TechStartupJobs Fair

startup-job-interview

Applying for a job in a startup and applying for a job in a corporate, are qualitatively different things. Demands of both are different and the mindset you’d require to perform well at both of them is different.

If you have already decided to work for a startup despite all the hurdles that may await you on your way, here are a few tips about things to avoid saying and doing during your startup job interview process.

Using generic phrases

Phrases like fast learner, strategist, initiator of new initiatives will not work for a startup, at least not for a good one – A good startup will expect people who can communicate clearly what they have done and what past result and achievement makes them eligible in less than 140 characters. If you are still left with space to explain your personality, be my guest.

Jump straight to why can you deliver on that particular job they are advertising? Because you’ve done it before? Because you got the network? Because got the figures? Show them the figures.

happy-workers

“Managing” a team

No startup ever has use of managers people who hope to get things done delegating to others. In a startup everyone ships and there is no hierarchy but a flat hierarchy. Everyone is in the field and everyone delivers something at the end of the day – whether code, content, or customer support calls.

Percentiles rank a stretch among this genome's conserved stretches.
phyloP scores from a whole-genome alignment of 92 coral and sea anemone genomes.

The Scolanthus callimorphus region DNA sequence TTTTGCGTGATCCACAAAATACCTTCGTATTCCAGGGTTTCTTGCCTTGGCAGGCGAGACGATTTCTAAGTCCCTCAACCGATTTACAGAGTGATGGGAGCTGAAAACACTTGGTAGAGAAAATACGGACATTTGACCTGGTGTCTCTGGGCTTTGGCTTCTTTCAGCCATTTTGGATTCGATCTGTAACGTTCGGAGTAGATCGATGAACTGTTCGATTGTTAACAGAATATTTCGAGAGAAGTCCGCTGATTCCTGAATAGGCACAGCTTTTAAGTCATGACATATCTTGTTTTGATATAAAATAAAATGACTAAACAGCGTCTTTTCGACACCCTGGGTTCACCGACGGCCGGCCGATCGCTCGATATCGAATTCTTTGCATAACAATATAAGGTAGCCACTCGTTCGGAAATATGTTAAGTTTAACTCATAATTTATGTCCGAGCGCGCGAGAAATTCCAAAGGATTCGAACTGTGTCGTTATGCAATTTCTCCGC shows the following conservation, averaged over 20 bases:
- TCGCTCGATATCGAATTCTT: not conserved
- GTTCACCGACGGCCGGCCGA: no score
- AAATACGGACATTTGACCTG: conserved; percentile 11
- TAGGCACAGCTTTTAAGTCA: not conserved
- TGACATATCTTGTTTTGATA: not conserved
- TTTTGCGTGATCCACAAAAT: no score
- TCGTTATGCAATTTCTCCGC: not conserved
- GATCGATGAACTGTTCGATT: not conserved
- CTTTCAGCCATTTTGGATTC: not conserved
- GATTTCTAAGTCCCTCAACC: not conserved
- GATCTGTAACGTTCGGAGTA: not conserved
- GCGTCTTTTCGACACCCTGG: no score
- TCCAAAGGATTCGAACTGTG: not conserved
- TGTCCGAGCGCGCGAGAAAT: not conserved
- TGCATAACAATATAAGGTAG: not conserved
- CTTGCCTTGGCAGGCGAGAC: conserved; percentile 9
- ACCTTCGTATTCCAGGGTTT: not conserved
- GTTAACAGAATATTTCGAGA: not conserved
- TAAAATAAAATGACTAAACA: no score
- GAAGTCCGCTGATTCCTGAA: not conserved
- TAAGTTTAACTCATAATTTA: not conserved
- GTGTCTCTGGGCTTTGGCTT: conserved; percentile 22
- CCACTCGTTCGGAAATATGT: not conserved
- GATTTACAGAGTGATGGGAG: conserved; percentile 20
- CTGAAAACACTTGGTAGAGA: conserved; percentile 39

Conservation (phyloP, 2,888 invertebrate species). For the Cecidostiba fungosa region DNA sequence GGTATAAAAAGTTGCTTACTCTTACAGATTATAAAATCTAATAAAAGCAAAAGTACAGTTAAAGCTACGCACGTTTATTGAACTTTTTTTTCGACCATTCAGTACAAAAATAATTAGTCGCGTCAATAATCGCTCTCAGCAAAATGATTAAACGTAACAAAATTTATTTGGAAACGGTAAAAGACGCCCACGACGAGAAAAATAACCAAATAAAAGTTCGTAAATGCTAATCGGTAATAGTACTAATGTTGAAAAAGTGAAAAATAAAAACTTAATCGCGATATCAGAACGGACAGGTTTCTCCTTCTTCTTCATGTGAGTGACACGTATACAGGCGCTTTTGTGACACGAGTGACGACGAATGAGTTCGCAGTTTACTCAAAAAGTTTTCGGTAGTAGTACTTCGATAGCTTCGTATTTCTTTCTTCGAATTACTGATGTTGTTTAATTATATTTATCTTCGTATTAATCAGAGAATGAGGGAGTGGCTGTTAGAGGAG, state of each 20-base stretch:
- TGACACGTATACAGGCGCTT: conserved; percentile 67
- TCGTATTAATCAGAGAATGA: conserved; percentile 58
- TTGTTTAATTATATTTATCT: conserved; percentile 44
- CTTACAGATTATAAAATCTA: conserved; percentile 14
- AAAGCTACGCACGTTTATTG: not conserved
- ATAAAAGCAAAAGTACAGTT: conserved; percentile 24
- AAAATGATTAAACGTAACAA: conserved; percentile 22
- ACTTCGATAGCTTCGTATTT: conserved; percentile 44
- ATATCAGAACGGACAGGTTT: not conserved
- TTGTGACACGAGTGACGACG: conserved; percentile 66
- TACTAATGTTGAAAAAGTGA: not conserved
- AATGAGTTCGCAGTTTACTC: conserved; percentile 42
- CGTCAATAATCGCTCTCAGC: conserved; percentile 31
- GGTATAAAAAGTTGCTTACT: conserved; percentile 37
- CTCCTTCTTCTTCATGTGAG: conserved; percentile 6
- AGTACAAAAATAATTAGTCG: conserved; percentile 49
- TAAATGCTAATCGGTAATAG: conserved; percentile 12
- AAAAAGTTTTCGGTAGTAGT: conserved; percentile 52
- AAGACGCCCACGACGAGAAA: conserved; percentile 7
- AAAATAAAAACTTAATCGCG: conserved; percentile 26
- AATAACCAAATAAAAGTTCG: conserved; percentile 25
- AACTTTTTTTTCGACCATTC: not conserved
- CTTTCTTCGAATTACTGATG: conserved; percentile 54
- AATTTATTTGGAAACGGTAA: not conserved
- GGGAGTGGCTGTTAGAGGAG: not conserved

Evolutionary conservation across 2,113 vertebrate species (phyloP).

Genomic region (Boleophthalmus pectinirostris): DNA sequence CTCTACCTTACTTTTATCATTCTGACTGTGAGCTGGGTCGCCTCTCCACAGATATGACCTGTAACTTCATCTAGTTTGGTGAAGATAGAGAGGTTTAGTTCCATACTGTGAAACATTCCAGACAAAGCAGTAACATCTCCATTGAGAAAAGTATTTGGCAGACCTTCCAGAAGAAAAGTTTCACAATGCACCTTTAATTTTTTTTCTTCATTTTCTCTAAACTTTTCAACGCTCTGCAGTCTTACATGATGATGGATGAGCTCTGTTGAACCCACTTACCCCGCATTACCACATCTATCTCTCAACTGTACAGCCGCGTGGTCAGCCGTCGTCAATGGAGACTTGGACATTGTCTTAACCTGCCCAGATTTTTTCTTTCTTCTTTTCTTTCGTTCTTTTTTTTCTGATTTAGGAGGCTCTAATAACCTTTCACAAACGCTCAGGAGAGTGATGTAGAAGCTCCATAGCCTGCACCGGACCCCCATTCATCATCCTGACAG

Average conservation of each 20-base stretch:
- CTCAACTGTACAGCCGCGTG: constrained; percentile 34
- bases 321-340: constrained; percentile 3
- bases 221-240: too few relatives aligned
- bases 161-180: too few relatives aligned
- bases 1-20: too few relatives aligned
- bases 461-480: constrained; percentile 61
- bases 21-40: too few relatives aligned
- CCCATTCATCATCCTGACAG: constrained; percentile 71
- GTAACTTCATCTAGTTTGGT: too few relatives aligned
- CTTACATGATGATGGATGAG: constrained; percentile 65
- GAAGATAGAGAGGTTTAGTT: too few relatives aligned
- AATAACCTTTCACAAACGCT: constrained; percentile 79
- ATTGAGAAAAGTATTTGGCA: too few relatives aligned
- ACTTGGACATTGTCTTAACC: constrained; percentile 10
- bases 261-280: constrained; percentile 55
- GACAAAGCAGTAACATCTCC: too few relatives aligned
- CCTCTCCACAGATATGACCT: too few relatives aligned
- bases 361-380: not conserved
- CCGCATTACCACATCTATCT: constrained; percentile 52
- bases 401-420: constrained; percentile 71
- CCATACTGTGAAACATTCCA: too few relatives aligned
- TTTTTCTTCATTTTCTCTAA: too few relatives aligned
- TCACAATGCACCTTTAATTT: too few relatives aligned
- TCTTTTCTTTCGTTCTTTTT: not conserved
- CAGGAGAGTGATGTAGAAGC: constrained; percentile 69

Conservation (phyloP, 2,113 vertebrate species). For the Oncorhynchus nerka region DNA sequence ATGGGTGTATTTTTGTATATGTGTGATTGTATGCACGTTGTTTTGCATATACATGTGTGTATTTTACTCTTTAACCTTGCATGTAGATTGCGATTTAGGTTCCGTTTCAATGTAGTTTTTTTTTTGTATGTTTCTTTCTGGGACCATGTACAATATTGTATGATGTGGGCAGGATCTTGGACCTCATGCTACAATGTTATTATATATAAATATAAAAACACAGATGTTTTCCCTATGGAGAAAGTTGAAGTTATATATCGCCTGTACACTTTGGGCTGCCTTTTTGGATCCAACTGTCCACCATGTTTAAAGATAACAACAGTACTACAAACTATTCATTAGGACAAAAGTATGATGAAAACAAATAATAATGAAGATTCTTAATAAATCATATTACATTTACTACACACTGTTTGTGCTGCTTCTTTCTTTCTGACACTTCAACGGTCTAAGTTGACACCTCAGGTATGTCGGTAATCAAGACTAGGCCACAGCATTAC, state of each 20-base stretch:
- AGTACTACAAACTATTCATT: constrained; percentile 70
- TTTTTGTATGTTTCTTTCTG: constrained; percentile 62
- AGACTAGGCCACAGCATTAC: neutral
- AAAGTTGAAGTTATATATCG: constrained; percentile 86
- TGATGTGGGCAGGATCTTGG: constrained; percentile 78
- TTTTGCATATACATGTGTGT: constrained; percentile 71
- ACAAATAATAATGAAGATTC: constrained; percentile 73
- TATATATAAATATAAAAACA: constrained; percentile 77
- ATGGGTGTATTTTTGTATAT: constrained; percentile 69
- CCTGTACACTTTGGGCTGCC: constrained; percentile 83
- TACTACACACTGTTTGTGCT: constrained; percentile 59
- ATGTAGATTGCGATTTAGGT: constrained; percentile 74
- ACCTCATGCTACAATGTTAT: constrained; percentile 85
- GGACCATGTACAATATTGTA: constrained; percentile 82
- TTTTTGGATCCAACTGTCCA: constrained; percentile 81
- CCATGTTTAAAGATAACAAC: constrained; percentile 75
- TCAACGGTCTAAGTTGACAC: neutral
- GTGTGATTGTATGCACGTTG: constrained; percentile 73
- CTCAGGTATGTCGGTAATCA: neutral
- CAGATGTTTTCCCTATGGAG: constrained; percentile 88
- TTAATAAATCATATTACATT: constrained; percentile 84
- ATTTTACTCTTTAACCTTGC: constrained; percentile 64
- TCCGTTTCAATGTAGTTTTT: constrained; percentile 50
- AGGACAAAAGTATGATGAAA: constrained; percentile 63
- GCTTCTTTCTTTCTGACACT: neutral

Saying how cool and necessary their startup is for the society

Even if that’s true no good startup will ever hire you for flattering.
The better way is to decide what specifically they are call about and address that particular need. For example – I saw your downloads getting to 10,000 in just 10 days, I can help it jump to a 1,000,000 in 30 days. Or your interface is so cool, I’d love to work on some extra things that will boost your conversion in another 3%.

See? Flatter + actionable in the same pitch

Being a “people” person

I don’t know why people use this so much, what exactly do they try to convey and what will it take to remove it from their dictionary. You say you are a people person who knows how to make it win-win for everyone? Well perfect, in other words you are a great salesman. In that case sell my product to someone in a way he is so happy and delighted with the value he gets for his money that he refers 10 more people to buy. That’s a real people person if you ask me.